Every Little Thing

Page 19


Unlike Dahlia, I had no idea what the landscape was like out there now, and I didn’t want to end up going through hundreds of men.
Dahlia didn’t mind that aspect of it. In fact, she preferred it. If ever there was a woman who feared commitment more, I had yet to meet her. It surprised me because she was such a warm, protective, thoughtful, loving person. Any man would be lucky to have her, and I’d known men over the years who had tried and failed to pin her down, to make her theirs.
I didn’t see any guy succeeding in the future, either.
Well maybe one particular guy, but that was a long shot.
Like Jessica when she arrived in Hartwell, I’d recognized the emptiness in Dahlia—the sad loneliness inside of her that I was amazed no one else seemed to see. I’d tried to befriend her in her first week as the owner of the gift store her great-aunt had once owned, but Dahlia had wanted nothing to do with me. Then one night I’d been putting out the trash and I saw her stumbling down the beach with a bottle of gin in her hand. To my horror I’d watched as she dove right into the water for a swim. By the time I got to her she was drowning, but I was trained in first aid and managed to resuscitate her.
That night after a trip to the emergency room she’d told me her story, and my heart had broken for her. I’d made a vow to help her start fresh in Hartwell. And she did. She’d stopped drinking, she started seeing a therapist, and she eventually started dating. However, she’d never been in a relationship and she didn’t want one, to the despair of the men around us who drooled over her Marilyn Monroe figure, luscious thick dark hair, and gorgeous blue eyes.
What neither Jess nor Dahlia realized was how similar the pain they shared was. They hadn’t told one another their stories yet, and it wasn’t up to me to share. I was impatient for them to do so though, because I thought that maybe they could find solace in one another. A comfort that, try as I might, I was unable to give them.
“Where did you go?” Dahlia waved a hand in front of my face, yanking me from my musings. “You’re not really worried about online dating, are you?”
“A little,” I admitted. “I haven’t dated in a while.”
“Bailey.” She gave a huff of laughter. “You are the most sociable, confident, outgoing woman I know. You’ll be fine.”
“I’ll take you out,” Ollie, one of Cooper’s bar staff, called down the bar from where he was pouring a draft beer. He threw me a flirty smile, surprising the heck out of me. He’d worked for Cooper for a little over a year now and not once did he give the impression he found me attractive. Of course I was, more often than not, accompanied by Tom when I was in the bar.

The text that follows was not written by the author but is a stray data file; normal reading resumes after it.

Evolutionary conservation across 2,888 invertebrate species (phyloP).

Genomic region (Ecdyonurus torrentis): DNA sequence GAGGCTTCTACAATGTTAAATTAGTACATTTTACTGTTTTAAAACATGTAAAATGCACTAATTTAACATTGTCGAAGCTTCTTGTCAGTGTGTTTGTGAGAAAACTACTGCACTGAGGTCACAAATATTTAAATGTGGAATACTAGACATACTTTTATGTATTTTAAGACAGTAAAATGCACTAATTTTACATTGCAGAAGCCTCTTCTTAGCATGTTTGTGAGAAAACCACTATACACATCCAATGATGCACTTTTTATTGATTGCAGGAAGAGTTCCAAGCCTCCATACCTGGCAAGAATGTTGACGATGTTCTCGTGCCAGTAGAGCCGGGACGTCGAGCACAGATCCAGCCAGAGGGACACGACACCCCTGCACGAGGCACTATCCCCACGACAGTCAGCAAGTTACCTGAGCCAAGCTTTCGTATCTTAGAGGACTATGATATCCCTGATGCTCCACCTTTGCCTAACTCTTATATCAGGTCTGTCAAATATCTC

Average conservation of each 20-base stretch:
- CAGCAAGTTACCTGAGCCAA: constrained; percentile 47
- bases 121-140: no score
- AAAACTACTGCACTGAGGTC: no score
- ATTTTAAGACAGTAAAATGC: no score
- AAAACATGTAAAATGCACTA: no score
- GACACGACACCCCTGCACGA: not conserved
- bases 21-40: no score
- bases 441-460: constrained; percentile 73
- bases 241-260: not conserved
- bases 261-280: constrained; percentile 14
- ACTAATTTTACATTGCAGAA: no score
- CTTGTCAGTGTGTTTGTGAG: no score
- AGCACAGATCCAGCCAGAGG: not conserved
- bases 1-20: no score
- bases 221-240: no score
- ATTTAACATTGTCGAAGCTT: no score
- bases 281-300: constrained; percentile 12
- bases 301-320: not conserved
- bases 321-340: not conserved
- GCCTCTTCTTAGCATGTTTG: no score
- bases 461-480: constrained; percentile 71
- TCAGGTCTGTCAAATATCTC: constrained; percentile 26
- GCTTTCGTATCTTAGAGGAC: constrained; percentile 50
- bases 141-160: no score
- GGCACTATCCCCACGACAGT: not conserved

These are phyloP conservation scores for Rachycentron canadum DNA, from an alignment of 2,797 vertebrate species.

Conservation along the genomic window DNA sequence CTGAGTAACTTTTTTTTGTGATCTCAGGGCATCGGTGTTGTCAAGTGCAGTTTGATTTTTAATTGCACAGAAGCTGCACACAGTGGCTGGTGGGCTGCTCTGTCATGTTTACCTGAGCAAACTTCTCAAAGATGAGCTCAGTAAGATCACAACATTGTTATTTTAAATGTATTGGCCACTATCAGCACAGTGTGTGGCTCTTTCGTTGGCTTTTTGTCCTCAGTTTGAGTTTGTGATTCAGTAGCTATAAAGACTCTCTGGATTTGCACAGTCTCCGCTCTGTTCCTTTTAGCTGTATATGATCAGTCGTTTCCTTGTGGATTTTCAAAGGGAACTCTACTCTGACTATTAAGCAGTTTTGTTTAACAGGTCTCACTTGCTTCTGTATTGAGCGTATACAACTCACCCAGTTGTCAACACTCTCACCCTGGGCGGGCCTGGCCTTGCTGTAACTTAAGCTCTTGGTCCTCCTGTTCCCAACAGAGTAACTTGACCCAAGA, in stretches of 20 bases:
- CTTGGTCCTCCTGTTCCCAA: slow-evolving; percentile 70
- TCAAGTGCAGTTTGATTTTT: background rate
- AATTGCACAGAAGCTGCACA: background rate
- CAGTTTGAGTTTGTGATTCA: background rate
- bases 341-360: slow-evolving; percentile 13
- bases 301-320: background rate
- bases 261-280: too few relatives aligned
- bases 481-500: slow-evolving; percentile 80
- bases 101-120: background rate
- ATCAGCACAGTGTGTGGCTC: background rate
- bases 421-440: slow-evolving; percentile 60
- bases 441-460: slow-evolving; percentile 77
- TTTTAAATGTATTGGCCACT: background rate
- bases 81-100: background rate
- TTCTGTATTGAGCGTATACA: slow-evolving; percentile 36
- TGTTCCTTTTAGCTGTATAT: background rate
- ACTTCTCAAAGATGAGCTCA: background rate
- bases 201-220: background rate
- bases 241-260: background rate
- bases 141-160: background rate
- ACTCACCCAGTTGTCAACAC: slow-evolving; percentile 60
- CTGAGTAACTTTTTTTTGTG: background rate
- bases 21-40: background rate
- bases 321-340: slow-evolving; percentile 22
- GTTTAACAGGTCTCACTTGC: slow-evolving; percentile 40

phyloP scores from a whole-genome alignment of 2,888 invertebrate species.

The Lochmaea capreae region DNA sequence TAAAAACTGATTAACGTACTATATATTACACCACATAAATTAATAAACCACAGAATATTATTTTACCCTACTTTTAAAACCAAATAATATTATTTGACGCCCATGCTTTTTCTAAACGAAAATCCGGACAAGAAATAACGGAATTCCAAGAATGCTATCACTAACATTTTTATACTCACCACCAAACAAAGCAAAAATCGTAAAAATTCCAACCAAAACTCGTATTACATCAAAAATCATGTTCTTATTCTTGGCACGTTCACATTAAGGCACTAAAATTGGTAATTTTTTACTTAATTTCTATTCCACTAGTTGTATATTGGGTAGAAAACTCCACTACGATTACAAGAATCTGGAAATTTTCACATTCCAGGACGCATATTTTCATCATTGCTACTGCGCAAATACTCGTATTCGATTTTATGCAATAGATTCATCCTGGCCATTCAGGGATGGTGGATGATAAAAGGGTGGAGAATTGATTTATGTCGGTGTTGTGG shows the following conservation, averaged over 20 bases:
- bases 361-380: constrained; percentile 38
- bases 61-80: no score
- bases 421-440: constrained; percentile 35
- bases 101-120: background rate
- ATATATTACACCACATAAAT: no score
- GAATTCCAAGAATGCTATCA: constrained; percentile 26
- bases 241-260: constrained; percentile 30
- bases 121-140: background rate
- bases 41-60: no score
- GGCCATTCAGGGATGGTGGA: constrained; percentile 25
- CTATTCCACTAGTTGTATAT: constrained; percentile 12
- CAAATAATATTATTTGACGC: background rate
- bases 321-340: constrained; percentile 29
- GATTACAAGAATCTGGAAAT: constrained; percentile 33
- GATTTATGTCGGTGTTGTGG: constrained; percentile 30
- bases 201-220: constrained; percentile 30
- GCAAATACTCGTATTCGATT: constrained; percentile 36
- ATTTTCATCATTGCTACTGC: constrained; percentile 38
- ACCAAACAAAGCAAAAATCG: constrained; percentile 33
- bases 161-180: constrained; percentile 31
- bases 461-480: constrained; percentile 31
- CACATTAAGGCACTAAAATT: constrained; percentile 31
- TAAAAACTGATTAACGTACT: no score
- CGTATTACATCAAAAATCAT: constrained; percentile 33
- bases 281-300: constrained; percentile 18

“Excuse me?” I thought I’d misheard. Dahlia and Jess laughed beside me.
“You heard me.” He grinned and winked at me. “I know how to show a girl a good time, Bailey.”
If rumors were true then he wasn’t lying. But I wasn’t Dahlia looking for dinner and good sex. I was searching for the man I’d marry. “I have no doubt.” I grinned because as much as I didn’t want to have sex with Ollie, I was flattered he wanted to have sex with me. “However, I’m a woman, not a girl, and I’m looking for more than a tussle in the sheets. But thank you.”
“Oh,” he groaned, “that ‘I’m a woman, not a girl’ line just makes me want you more.”
We laughed as Cooper rolled his eyes at his employee. “Then you’ll just need to keep wanting,” he called down to him and then nodded at a waiting customer. “Stick to pouring drinks for now, Casanova.”
Ollie just laughed, winked at me, and returned to work.
I was smiling, my mood lifted by his flirtation, when I caught sight of Vaughn just a few stools down from us at the end of the bar. He was staring, expressionless, at Ollie. As if he felt my gaze, he flicked his to me.
It was a shock to see him in the bar. As far as I was aware he only ever went into Cooper’s before opening.
“How long have you been sitting there?” I drew Jess and Dahlia’s attention to him, too.
“Too long.” He spoke to Cooper. “The usual, please.”
“Surprised to see you here when the bar is actually open.” Coop poured expensive scotch into a tumbler with ice. “Everything okay?”
I studied the two men, wondering how a friendship had developed between people who were so vastly different.
“It’s been a long day.”
Vaughn looked worn out and I almost felt sorry for him.
“Coop, you going to let him sit in Old Archie’s stool?” Hug, one of the regulars, shouted from across the bar.
I tensed, as did my friends.
Old Archie had been a regular at Cooper’s for a long time. He was the most functional alcoholic I’d ever heard of, let alone met, but an alcoholic he was.
Until his partner, Anita, was diagnosed last year with cancer. Old Archie had pulled himself together to take care of her, and that included staying sober. Everyone was proud of him, and sorry for the hard journey he and Anita were currently sharing, and in reverence to that no one had sat in his stool since.
However, Vaughn, being unfamiliar with the tale of the stool, didn’t know that.
Cooper glowered over at Hug. “My customers can sit wherever they please.”
Vaughn looked over at Hug, too, saw the hostility in the big man’s face, and calmly got up to sit one stool down, and closer to us. “Better?” he asked flatly.